RETAILERS ARE becoming increasingly responsive to consumer concerns about chemical residues in food, and the Co-op supermarket has told its suppliers worldwide to discontinue or phase out the use of almost 100 pesticides.

On the list of active ingredients, for which Co-op suppliers need written authorisation to use, are products familiar to UK growers.

Aldicarb and linuron, which are much used on potatoes, and carbendazim and chlorothalonil, widely used on cereals, all appear on Co-op”s hit lists.

The Co-op has involved experts, some of them members of the government”s Advisory Committee on Pesticides, to develop a pesticide assessment test. It categorises chemicals according to their toxicity and the potential health hazard they represent.

Kevin Barker, quality assurance manager for fresh and frozen produce for the Co-op, told farmers weekly that the retail industry is keen to remove what it considers to be the most hazardous products.

“We have already discussed our approach with Marks & Spencer, and I am sure other retailers too are working to restrict the use of some pesticides among their suppliers,” Mr Barker said.

Based on peer-reviewed, scientific evidence, often produced by the agrochemical industry itself, the Co-op”s group of experts has graded a large number of pesticides.

 “On that basis, we have drawn up lists stating which pesticides can be used without any particular controls, which need to be further monitored, and which products we want our suppliers to stop using,” Mr Barker said.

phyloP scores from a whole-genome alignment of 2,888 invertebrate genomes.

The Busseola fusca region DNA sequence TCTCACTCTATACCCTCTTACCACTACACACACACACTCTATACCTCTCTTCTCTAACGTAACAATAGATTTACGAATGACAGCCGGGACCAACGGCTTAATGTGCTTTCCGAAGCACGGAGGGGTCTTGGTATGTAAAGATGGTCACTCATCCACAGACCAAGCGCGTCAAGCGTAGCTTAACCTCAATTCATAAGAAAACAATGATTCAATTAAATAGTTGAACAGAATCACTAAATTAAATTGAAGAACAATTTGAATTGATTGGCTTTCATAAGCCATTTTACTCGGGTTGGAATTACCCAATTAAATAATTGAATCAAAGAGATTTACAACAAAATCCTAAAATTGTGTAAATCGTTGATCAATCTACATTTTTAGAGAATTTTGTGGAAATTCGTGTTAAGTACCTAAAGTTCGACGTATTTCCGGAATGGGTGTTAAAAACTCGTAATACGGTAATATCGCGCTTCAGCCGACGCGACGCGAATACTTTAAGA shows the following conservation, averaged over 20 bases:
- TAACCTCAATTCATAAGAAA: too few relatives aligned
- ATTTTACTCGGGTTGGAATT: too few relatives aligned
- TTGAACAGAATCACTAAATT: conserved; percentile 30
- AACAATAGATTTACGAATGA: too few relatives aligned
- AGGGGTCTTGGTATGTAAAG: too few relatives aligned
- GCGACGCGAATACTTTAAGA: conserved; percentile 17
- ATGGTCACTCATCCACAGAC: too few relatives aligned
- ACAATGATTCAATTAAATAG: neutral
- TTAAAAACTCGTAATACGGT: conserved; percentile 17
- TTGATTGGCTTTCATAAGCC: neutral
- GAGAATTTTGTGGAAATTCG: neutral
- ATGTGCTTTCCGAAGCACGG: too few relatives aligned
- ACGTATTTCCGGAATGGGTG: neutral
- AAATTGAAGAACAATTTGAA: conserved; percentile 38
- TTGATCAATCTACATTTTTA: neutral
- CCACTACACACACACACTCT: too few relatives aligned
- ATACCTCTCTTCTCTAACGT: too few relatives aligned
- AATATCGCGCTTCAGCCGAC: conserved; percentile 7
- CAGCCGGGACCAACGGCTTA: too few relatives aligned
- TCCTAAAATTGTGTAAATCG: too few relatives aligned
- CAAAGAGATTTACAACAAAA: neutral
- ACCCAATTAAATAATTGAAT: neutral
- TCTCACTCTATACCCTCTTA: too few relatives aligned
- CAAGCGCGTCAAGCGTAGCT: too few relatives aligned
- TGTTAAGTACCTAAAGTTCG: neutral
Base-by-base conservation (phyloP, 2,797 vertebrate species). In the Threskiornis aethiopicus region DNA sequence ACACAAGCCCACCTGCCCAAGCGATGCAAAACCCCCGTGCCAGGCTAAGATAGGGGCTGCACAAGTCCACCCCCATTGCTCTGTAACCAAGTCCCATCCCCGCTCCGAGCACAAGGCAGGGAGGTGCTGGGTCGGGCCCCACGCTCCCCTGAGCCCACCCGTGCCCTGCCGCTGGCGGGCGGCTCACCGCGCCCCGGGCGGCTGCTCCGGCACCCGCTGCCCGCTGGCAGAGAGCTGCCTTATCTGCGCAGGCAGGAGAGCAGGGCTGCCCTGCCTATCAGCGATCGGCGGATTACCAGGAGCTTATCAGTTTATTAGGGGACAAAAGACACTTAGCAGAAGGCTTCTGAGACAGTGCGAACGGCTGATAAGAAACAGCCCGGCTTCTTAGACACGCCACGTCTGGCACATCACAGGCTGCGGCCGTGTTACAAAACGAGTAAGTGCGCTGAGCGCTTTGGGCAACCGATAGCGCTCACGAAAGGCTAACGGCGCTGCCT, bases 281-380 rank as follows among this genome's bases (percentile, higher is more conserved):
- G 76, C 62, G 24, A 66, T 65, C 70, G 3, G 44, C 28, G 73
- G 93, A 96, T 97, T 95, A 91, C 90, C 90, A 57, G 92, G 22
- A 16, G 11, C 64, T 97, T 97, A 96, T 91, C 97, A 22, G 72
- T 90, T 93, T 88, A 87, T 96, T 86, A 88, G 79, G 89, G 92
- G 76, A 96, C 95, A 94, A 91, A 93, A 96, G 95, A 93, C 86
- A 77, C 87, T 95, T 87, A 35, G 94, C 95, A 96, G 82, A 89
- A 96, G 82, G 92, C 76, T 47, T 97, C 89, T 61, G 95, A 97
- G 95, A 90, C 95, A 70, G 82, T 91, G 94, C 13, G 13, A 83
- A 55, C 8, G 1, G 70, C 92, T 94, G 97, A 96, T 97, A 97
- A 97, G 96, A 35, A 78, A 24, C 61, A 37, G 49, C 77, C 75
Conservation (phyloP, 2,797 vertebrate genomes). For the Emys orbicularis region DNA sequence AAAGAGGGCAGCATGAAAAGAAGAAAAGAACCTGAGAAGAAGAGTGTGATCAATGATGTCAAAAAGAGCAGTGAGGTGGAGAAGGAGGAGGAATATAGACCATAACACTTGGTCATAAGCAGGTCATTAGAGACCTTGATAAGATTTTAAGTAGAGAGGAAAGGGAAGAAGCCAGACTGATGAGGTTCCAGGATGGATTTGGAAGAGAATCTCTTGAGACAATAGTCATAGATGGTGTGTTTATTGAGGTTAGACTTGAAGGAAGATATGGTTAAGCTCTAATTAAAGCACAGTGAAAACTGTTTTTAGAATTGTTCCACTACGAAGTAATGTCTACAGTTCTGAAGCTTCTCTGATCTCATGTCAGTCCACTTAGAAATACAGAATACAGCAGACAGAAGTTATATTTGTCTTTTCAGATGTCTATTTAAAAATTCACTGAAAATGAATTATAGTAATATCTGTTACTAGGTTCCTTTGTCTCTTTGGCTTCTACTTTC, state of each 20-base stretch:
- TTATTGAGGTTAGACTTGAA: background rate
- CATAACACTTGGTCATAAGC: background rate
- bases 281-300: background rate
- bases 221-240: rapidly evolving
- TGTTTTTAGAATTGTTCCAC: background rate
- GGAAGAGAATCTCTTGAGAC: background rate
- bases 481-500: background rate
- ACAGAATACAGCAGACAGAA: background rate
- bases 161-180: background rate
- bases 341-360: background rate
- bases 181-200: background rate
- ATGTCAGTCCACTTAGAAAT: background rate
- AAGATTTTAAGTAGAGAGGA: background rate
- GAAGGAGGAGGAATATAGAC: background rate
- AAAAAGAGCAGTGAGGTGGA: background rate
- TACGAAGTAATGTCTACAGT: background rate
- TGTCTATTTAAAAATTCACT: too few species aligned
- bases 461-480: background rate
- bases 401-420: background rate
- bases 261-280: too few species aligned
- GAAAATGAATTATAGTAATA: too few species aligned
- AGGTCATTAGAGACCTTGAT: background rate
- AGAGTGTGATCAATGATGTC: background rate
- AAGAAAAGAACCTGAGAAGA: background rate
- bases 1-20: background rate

He emphasised that the Co-op was committed to working with industry to identify viable alternatives and provide advice through product advisory sheets.

“We have worked with Farmcare, our own farming business, as well as with suppliers, growers, pesticide producers and local governments around the world in drawing up the lists, and we will continue to work with our supplier base to seek full compliance at the earliest opportunity,” Mr Barker said.

Peter Sanguinetti, chief executive of the Crop Protection Association, said that as far as pesticides approved for use in the UK were concerned, the kind of initiative taken by the Co-op was not necessary on health grounds, since maximum residue levels in this country were set well below safety levels. He said the Food Standards Agency, the Pesticides Residue Committee and the Advisory Committee on Pesticides were all agreed on this.

“We have very high standards in the UK, and the consumer must be properly informed about the scientific facts,” Mr Sanguinetti said.